In our first game of Name That Tree, we mostly used leaf shape to identify the different trees. That doesn't help much in the winter. In this edition, I want to focus on some trees with distinctive bark, so you can find them all year round.
Thanks to Frugal Croissant for taking pictures of trees for me.
Though you might easily find this tree in the middle of the woods, parks, cities, or really anywhere in the American East, you can take its beachside location here as a sort of visual hint.
It's an American Beech!
The key is in the smooth, unbroken sheath of gray bark, which looks to me like an elephant's leg: smooth, wrinkled, skin-like.
Different trees use different strategies to expand their bark as the tree grows. Some bark is cracked or plated; super-smooth beech bark simply stretches. This is especially clear when people carve their initials into the bark. Look at the way the carvings expand and distort as the bark grows.
This tree has interesting bark: it almost looks like it is flaking off.
In fact, that is what it is doing. This is a tree that uses a growth strategy of shedding its old skin in patches, like a snake with eczema. The first time I noticed this, I was concerned about the tree, but this is just what they do. The resulting pattern looks a lot like desert camouflage fatigues.
This camo pattern is classic of the...
Another way to identify this tree in winter is the fruit, spiky balls that hang straight down like Christmas ornaments from the branches.
Here's a close up of a fruit on the ground.
The bright white color is the first thing that jumps out at me about this tall, slender tree. (It looks brownish in this picture because it was dusk, so you'll have to trust me. White as Xerox paper.)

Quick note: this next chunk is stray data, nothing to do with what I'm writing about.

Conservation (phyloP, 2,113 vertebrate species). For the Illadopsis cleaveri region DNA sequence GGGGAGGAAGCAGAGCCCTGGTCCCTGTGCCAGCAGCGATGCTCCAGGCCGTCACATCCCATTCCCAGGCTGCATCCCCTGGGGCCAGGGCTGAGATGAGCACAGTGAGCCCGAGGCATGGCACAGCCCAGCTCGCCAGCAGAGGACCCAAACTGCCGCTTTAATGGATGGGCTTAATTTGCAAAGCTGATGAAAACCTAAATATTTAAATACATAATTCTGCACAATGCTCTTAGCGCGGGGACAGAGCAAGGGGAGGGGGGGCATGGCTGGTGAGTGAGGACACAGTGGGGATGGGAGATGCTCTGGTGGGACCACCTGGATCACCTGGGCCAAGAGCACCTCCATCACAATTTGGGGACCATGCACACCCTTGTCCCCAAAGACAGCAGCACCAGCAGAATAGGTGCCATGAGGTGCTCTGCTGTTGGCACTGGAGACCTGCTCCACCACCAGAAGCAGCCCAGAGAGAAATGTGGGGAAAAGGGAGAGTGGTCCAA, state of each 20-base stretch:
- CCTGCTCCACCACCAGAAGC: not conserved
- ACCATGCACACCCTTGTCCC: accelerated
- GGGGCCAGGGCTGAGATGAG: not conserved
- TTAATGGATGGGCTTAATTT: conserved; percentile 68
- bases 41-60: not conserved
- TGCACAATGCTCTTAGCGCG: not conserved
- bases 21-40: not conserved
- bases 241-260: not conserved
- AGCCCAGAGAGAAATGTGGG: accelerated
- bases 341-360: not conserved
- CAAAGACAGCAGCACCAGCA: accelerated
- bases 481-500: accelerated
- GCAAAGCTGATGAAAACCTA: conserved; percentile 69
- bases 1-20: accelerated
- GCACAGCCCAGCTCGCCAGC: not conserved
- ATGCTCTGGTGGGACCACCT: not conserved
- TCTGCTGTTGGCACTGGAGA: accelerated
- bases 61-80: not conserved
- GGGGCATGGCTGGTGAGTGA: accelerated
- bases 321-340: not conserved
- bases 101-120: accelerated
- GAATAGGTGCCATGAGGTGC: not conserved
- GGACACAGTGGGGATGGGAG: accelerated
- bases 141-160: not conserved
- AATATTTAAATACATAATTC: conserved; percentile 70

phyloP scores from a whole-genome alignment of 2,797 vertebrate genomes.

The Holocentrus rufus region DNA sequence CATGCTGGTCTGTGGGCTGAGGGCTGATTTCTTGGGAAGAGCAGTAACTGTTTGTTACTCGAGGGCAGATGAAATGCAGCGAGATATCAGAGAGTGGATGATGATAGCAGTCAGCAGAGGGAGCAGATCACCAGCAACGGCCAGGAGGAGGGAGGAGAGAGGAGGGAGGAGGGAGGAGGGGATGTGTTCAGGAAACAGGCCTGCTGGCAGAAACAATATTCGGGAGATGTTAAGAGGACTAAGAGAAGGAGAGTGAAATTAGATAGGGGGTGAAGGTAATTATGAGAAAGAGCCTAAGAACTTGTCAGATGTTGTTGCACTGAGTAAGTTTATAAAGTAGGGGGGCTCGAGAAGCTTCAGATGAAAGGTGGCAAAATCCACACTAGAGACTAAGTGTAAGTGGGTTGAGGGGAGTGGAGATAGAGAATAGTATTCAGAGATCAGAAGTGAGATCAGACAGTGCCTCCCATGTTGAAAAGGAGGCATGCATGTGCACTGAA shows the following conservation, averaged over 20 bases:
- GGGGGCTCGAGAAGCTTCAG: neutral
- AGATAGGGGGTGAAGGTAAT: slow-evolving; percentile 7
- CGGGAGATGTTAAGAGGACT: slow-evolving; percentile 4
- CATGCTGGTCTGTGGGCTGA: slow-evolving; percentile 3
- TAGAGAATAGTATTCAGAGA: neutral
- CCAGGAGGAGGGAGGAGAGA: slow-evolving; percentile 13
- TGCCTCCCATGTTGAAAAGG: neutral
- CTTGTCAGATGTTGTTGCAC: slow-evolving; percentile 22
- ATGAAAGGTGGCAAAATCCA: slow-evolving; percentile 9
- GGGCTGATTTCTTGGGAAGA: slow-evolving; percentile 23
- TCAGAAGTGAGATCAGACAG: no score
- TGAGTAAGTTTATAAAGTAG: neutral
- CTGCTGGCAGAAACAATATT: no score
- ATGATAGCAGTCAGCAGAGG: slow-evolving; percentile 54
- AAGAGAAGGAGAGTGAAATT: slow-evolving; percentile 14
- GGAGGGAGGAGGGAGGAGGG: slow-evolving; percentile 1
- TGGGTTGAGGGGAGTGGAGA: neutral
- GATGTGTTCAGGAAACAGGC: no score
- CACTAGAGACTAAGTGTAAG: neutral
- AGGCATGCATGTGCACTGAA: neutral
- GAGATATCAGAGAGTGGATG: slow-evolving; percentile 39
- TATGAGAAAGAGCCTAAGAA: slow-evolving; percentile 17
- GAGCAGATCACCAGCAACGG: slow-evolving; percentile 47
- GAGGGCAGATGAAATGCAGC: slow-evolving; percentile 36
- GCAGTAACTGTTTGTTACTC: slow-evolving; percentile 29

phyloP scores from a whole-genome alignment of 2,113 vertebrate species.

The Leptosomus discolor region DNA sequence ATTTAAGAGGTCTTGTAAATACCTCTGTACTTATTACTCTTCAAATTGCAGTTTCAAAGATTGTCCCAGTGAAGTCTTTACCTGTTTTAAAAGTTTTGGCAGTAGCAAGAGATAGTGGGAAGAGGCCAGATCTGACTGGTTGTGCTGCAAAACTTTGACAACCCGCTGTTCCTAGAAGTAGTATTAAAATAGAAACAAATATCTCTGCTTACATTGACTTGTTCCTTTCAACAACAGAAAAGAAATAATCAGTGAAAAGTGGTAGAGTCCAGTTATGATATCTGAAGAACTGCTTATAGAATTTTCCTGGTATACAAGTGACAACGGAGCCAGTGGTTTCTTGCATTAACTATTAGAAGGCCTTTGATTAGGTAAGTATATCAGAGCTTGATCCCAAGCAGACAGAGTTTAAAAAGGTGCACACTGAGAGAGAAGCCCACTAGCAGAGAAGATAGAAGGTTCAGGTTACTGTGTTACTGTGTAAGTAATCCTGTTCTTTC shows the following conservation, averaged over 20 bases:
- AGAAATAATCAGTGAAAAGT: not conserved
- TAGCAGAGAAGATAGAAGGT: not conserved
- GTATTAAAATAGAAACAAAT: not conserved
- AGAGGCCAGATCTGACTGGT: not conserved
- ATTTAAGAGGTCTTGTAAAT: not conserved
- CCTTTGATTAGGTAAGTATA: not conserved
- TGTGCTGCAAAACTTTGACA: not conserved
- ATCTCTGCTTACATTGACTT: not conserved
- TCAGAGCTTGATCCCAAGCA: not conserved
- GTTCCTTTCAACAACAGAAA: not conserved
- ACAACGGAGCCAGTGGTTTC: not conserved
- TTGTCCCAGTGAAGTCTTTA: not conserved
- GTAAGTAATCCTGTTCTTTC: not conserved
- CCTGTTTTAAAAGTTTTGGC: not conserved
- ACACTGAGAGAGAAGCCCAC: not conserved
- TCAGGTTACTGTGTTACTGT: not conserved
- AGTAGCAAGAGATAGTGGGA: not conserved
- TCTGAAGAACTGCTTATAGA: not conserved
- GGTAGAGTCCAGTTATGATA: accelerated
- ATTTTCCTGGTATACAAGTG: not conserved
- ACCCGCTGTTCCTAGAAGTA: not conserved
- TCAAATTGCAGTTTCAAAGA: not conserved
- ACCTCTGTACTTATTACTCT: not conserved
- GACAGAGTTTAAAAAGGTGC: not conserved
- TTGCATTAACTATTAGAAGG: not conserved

Right off the bat, this white color and small horizontal lines that cover this bark makes me think of one tree...
The Paper Birch. But!!! Notice the upside-down "V" shapes up and down the bark. An oddly soothing survivalist video that explained to me that these triangle shapes are tip-offs that this is tree's true identity is...
Though I'm sure I've heard the word "aspen" before, the knowledge that this is another slender, white tree right in my neighborhood is totally new to me as of this writing.
Consulting maps of the range of different types of aspen tree makes me guess that this is a Quaking Aspen, so named for the way its leaves tremble in the breeze. I'll have to return in the spring to see if I see the quaking, and if it has smooth, heart-shaped leaves (another way to differentiate it from the birch, which has toothed leaves).
This is what I love about this game. If I hadn't been writing up this post, I would have said to myself, "Birch," and moved on. In fact, that's just what I did do every time I passed this tree. But since I had to confirm it for you, I learned something new. I'll be able to identify aspens from now on!
Happy Tree Hunting!